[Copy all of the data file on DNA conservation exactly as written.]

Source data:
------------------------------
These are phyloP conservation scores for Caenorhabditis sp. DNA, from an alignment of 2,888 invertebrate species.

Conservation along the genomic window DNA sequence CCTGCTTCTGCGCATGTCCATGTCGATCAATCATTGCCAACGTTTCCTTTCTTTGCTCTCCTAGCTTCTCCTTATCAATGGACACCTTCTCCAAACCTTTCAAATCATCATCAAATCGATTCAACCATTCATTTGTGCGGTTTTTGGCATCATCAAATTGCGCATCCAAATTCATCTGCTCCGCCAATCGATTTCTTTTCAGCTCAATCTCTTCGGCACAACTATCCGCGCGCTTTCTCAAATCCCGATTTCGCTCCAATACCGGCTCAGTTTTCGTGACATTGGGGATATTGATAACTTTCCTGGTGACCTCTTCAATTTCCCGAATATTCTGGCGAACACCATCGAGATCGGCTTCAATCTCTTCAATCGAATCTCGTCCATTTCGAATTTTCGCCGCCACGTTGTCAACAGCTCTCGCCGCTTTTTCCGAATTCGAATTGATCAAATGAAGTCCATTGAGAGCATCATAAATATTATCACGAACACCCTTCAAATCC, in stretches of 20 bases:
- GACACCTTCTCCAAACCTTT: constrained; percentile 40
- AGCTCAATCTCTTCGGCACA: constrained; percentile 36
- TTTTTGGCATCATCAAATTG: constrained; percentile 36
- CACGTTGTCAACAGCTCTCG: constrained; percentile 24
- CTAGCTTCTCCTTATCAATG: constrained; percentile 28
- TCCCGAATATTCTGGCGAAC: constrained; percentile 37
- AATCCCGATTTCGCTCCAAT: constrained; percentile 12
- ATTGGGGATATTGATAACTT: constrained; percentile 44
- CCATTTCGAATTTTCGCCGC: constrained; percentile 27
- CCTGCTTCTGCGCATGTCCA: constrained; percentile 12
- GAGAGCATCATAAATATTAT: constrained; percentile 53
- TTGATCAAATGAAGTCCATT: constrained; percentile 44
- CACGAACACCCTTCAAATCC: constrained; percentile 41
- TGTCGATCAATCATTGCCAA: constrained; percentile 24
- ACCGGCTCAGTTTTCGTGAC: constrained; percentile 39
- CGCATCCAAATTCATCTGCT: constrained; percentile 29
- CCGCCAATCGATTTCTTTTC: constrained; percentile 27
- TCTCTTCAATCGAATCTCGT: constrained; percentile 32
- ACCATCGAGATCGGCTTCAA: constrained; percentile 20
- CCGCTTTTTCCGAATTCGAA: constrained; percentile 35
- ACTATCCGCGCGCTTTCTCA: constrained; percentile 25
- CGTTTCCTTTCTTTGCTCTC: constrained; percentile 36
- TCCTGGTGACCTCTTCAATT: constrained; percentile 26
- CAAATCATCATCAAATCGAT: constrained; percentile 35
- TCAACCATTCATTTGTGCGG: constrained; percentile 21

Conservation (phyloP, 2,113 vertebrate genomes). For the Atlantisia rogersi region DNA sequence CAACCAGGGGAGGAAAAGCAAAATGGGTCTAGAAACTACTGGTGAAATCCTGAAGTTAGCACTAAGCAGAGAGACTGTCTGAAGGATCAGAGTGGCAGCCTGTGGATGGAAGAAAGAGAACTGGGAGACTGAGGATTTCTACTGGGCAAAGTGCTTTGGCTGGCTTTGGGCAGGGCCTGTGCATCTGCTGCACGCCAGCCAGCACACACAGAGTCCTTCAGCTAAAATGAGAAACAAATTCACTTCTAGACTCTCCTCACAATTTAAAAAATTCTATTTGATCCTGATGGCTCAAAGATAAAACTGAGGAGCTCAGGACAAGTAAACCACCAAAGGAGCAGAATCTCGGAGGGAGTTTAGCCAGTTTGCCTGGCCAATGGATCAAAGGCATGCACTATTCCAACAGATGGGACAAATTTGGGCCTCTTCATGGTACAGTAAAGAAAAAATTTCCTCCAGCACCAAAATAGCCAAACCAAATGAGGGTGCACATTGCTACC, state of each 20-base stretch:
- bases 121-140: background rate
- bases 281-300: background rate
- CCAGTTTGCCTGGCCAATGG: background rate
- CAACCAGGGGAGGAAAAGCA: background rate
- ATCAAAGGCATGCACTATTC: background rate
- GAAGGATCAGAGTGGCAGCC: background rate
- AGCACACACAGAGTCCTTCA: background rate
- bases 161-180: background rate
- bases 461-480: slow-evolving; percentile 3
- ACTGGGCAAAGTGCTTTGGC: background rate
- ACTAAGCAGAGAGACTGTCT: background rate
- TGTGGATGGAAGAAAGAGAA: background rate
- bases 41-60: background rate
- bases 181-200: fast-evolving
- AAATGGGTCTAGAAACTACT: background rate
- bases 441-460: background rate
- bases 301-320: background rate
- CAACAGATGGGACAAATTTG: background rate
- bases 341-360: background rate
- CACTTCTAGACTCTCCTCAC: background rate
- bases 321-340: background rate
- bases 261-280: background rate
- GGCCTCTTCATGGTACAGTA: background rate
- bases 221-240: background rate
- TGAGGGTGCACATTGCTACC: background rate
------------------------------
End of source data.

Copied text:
These are phyloP conservation scores for Caenorhabditis sp. DNA, from an alignment of 2,888 invertebrate species.

Conservation along the genomic window DNA sequence CCTGCTTCTGCGCATGTCCATGTCGATCAATCATTGCCAACGTTTCCTTTCTTTGCTCTCCTAGCTTCTCCTTATCAATGGACACCTTCTCCAAACCTTTCAAATCATCATCAAATCGATTCAACCATTCATTTGTGCGGTTTTTGGCATCATCAAATTGCGCATCCAAATTCATCTGCTCCGCCAATCGATTTCTTTTCAGCTCAATCTCTTCGGCACAACTATCCGCGCGCTTTCTCAAATCCCGATTTCGCTCCAATACCGGCTCAGTTTTCGTGACATTGGGGATATTGATAACTTTCCTGGTGACCTCTTCAATTTCCCGAATATTCTGGCGAACACCATCGAGATCGGCTTCAATCTCTTCAATCGAATCTCGTCCATTTCGAATTTTCGCCGCCACGTTGTCAACAGCTCTCGCCGCTTTTTCCGAATTCGAATTGATCAAATGAAGTCCATTGAGAGCATCATAAATATTATCACGAACACCCTTCAAATCC, in stretches of 20 bases:
- GACACCTTCTCCAAACCTTT: constrained; percentile 40
- AGCTCAATCTCTTCGGCACA: constrained; percentile 36
- TTTTTGGCATCATCAAATTG: constrained; percentile 36
- CACGTTGTCAACAGCTCTCG: constrained; percentile 24
- CTAGCTTCTCCTTATCAATG: constrained; percentile 28
- TCCCGAATATTCTGGCGAAC: constrained; percentile 37
- AATCCCGATTTCGCTCCAAT: constrained; percentile 12
- ATTGGGGATATTGATAACTT: constrained; percentile 44
- CCATTTCGAATTTTCGCCGC: constrained; percentile 27
- CCTGCTTCTGCGCATGTCCA: constrained; percentile 12
- GAGAGCATCATAAATATTAT: constrained; percentile 53
- TTGATCAAATGAAGTCCATT: constrained; percentile 44
- CACGAACACCCTTCAAATCC: constrained; percentile 41
- TGTCGATCAATCATTGCCAA: constrained; percentile 24
- ACCGGCTCAGTTTTCGTGAC: constrained; percentile 39
- CGCATCCAAATTCATCTGCT: constrained; percentile 29
- CCGCCAATCGATTTCTTTTC: constrained; percentile 27
- TCTCTTCAATCGAATCTCGT: constrained; percentile 32
- ACCATCGAGATCGGCTTCAA: constrained; percentile 20
- CCGCTTTTTCCGAATTCGAA: constrained; percentile 35
- ACTATCCGCGCGCTTTCTCA: constrained; percentile 25
- CGTTTCCTTTCTTTGCTCTC: constrained; percentile 36
- TCCTGGTGACCTCTTCAATT: constrained; percentile 26
- CAAATCATCATCAAATCGAT: constrained; percentile 35
- TCAACCATTCATTTGTGCGG: constrained; percentile 21

Conservation (phyloP, 2,113 vertebrate genomes). For the Atlantisia rogersi region DNA sequence CAACCAGGGGAGGAAAAGCAAAATGGGTCTAGAAACTACTGGTGAAATCCTGAAGTTAGCACTAAGCAGAGAGACTGTCTGAAGGATCAGAGTGGCAGCCTGTGGATGGAAGAAAGAGAACTGGGAGACTGAGGATTTCTACTGGGCAAAGTGCTTTGGCTGGCTTTGGGCAGGGCCTGTGCATCTGCTGCACGCCAGCCAGCACACACAGAGTCCTTCAGCTAAAATGAGAAACAAATTCACTTCTAGACTCTCCTCACAATTTAAAAAATTCTATTTGATCCTGATGGCTCAAAGATAAAACTGAGGAGCTCAGGACAAGTAAACCACCAAAGGAGCAGAATCTCGGAGGGAGTTTAGCCAGTTTGCCTGGCCAATGGATCAAAGGCATGCACTATTCCAACAGATGGGACAAATTTGGGCCTCTTCATGGTACAGTAAAGAAAAAATTTCCTCCAGCACCAAAATAGCCAAACCAAATGAGGGTGCACATTGCTACC, state of each 20-base stretch:
- bases 121-140: background rate
- bases 281-300: background rate
- CCAGTTTGCCTGGCCAATGG: background rate
- CAACCAGGGGAGGAAAAGCA: background rate
- ATCAAAGGCATGCACTATTC: background rate
- GAAGGATCAGAGTGGCAGCC: background rate
- AGCACACACAGAGTCCTTCA: background rate
- bases 161-180: background rate
- bases 461-480: slow-evolving; percentile 3
- ACTGGGCAAAGTGCTTTGGC: background rate
- ACTAAGCAGAGAGACTGTCT: background rate
- TGTGGATGGAAGAAAGAGAA: background rate
- bases 41-60: background rate
- bases 181-200: fast-evolving
- AAATGGGTCTAGAAACTACT: background rate
- bases 441-460: background rate
- bases 301-320: background rate
- CAACAGATGGGACAAATTTG: background rate
- bases 341-360: background rate
- CACTTCTAGACTCTCCTCAC: background rate
- bases 321-340: background rate
- bases 261-280: background rate
- GGCCTCTTCATGGTACAGTA: background rate
- bases 221-240: background rate
- TGAGGGTGCACATTGCTACC: background rate